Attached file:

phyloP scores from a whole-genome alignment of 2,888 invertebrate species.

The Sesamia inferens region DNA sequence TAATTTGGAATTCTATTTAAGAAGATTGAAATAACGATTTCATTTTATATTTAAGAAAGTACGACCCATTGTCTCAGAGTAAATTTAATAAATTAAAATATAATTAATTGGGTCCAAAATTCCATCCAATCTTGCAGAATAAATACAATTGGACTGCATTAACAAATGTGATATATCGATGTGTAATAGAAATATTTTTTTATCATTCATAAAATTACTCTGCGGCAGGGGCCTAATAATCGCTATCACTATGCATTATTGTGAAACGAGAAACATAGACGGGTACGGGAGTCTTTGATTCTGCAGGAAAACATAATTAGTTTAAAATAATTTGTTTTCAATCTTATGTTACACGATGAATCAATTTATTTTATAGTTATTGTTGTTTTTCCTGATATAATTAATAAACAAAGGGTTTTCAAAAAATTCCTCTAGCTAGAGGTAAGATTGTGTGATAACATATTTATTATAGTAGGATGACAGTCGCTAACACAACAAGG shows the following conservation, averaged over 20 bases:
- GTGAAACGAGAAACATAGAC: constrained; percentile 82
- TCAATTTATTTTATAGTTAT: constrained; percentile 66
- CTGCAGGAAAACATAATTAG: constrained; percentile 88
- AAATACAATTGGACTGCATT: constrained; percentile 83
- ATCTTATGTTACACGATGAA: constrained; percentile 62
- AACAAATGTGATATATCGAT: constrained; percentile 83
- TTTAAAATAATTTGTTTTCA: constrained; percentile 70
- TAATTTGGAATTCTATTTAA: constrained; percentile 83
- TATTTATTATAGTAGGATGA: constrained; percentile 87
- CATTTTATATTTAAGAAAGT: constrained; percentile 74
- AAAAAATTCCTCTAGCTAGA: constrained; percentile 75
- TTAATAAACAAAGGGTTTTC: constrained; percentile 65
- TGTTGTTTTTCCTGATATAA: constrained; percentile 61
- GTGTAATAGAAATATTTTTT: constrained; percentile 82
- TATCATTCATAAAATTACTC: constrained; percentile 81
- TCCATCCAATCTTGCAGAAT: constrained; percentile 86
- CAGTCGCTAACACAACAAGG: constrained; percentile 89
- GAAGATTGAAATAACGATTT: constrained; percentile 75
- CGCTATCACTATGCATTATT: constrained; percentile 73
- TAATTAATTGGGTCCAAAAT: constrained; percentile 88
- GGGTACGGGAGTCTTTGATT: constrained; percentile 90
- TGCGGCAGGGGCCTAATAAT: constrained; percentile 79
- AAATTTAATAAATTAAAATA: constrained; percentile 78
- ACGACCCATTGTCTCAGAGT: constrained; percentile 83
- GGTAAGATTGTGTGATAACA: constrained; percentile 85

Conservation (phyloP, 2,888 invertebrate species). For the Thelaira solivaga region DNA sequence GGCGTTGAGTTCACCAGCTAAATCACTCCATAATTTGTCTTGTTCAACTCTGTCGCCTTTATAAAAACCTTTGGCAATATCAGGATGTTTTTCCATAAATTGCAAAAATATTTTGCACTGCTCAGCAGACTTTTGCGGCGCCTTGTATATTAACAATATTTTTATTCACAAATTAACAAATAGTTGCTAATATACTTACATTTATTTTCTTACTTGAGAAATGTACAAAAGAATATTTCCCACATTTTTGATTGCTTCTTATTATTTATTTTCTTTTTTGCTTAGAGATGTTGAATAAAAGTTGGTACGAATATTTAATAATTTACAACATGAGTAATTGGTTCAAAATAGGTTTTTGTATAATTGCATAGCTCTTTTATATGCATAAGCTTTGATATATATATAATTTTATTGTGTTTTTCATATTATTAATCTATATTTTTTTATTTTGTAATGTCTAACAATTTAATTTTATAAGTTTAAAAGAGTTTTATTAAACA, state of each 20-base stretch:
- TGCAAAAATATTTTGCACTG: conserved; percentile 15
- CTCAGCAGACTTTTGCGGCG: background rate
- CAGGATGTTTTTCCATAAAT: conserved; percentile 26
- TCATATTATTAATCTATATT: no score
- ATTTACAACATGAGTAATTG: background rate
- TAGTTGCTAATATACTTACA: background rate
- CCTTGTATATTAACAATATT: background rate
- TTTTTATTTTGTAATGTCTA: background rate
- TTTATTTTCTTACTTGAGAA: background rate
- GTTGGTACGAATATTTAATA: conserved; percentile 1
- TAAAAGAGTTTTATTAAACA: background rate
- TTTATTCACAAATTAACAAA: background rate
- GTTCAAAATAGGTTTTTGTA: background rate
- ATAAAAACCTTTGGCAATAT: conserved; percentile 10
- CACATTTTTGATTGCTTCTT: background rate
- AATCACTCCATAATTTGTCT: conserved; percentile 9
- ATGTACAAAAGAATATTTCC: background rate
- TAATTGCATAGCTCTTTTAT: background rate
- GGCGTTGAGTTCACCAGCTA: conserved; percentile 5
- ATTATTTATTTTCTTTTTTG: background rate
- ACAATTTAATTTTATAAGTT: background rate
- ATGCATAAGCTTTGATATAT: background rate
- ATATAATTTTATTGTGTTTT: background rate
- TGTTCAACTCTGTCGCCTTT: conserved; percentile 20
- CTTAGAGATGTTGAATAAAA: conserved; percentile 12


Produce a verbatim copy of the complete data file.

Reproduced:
phyloP scores from a whole-genome alignment of 2,888 invertebrate species.

The Sesamia inferens region DNA sequence TAATTTGGAATTCTATTTAAGAAGATTGAAATAACGATTTCATTTTATATTTAAGAAAGTACGACCCATTGTCTCAGAGTAAATTTAATAAATTAAAATATAATTAATTGGGTCCAAAATTCCATCCAATCTTGCAGAATAAATACAATTGGACTGCATTAACAAATGTGATATATCGATGTGTAATAGAAATATTTTTTTATCATTCATAAAATTACTCTGCGGCAGGGGCCTAATAATCGCTATCACTATGCATTATTGTGAAACGAGAAACATAGACGGGTACGGGAGTCTTTGATTCTGCAGGAAAACATAATTAGTTTAAAATAATTTGTTTTCAATCTTATGTTACACGATGAATCAATTTATTTTATAGTTATTGTTGTTTTTCCTGATATAATTAATAAACAAAGGGTTTTCAAAAAATTCCTCTAGCTAGAGGTAAGATTGTGTGATAACATATTTATTATAGTAGGATGACAGTCGCTAACACAACAAGG shows the following conservation, averaged over 20 bases:
- GTGAAACGAGAAACATAGAC: constrained; percentile 82
- TCAATTTATTTTATAGTTAT: constrained; percentile 66
- CTGCAGGAAAACATAATTAG: constrained; percentile 88
- AAATACAATTGGACTGCATT: constrained; percentile 83
- ATCTTATGTTACACGATGAA: constrained; percentile 62
- AACAAATGTGATATATCGAT: constrained; percentile 83
- TTTAAAATAATTTGTTTTCA: constrained; percentile 70
- TAATTTGGAATTCTATTTAA: constrained; percentile 83
- TATTTATTATAGTAGGATGA: constrained; percentile 87
- CATTTTATATTTAAGAAAGT: constrained; percentile 74
- AAAAAATTCCTCTAGCTAGA: constrained; percentile 75
- TTAATAAACAAAGGGTTTTC: constrained; percentile 65
- TGTTGTTTTTCCTGATATAA: constrained; percentile 61
- GTGTAATAGAAATATTTTTT: constrained; percentile 82
- TATCATTCATAAAATTACTC: constrained; percentile 81
- TCCATCCAATCTTGCAGAAT: constrained; percentile 86
- CAGTCGCTAACACAACAAGG: constrained; percentile 89
- GAAGATTGAAATAACGATTT: constrained; percentile 75
- CGCTATCACTATGCATTATT: constrained; percentile 73
- TAATTAATTGGGTCCAAAAT: constrained; percentile 88
- GGGTACGGGAGTCTTTGATT: constrained; percentile 90
- TGCGGCAGGGGCCTAATAAT: constrained; percentile 79
- AAATTTAATAAATTAAAATA: constrained; percentile 78
- ACGACCCATTGTCTCAGAGT: constrained; percentile 83
- GGTAAGATTGTGTGATAACA: constrained; percentile 85

Conservation (phyloP, 2,888 invertebrate species). For the Thelaira solivaga region DNA sequence GGCGTTGAGTTCACCAGCTAAATCACTCCATAATTTGTCTTGTTCAACTCTGTCGCCTTTATAAAAACCTTTGGCAATATCAGGATGTTTTTCCATAAATTGCAAAAATATTTTGCACTGCTCAGCAGACTTTTGCGGCGCCTTGTATATTAACAATATTTTTATTCACAAATTAACAAATAGTTGCTAATATACTTACATTTATTTTCTTACTTGAGAAATGTACAAAAGAATATTTCCCACATTTTTGATTGCTTCTTATTATTTATTTTCTTTTTTGCTTAGAGATGTTGAATAAAAGTTGGTACGAATATTTAATAATTTACAACATGAGTAATTGGTTCAAAATAGGTTTTTGTATAATTGCATAGCTCTTTTATATGCATAAGCTTTGATATATATATAATTTTATTGTGTTTTTCATATTATTAATCTATATTTTTTTATTTTGTAATGTCTAACAATTTAATTTTATAAGTTTAAAAGAGTTTTATTAAACA, state of each 20-base stretch:
- TGCAAAAATATTTTGCACTG: conserved; percentile 15
- CTCAGCAGACTTTTGCGGCG: background rate
- CAGGATGTTTTTCCATAAAT: conserved; percentile 26
- TCATATTATTAATCTATATT: no score
- ATTTACAACATGAGTAATTG: background rate
- TAGTTGCTAATATACTTACA: background rate
- CCTTGTATATTAACAATATT: background rate
- TTTTTATTTTGTAATGTCTA: background rate
- TTTATTTTCTTACTTGAGAA: background rate
- GTTGGTACGAATATTTAATA: conserved; percentile 1
- TAAAAGAGTTTTATTAAACA: background rate
- TTTATTCACAAATTAACAAA: background rate
- GTTCAAAATAGGTTTTTGTA: background rate
- ATAAAAACCTTTGGCAATAT: conserved; percentile 10
- CACATTTTTGATTGCTTCTT: background rate
- AATCACTCCATAATTTGTCT: conserved; percentile 9
- ATGTACAAAAGAATATTTCC: background rate
- TAATTGCATAGCTCTTTTAT: background rate
- GGCGTTGAGTTCACCAGCTA: conserved; percentile 5
- ATTATTTATTTTCTTTTTTG: background rate
- ACAATTTAATTTTATAAGTT: background rate
- ATGCATAAGCTTTGATATAT: background rate
- ATATAATTTTATTGTGTTTT: background rate
- TGTTCAACTCTGTCGCCTTT: conserved; percentile 20
- CTTAGAGATGTTGAATAAAA: conserved; percentile 12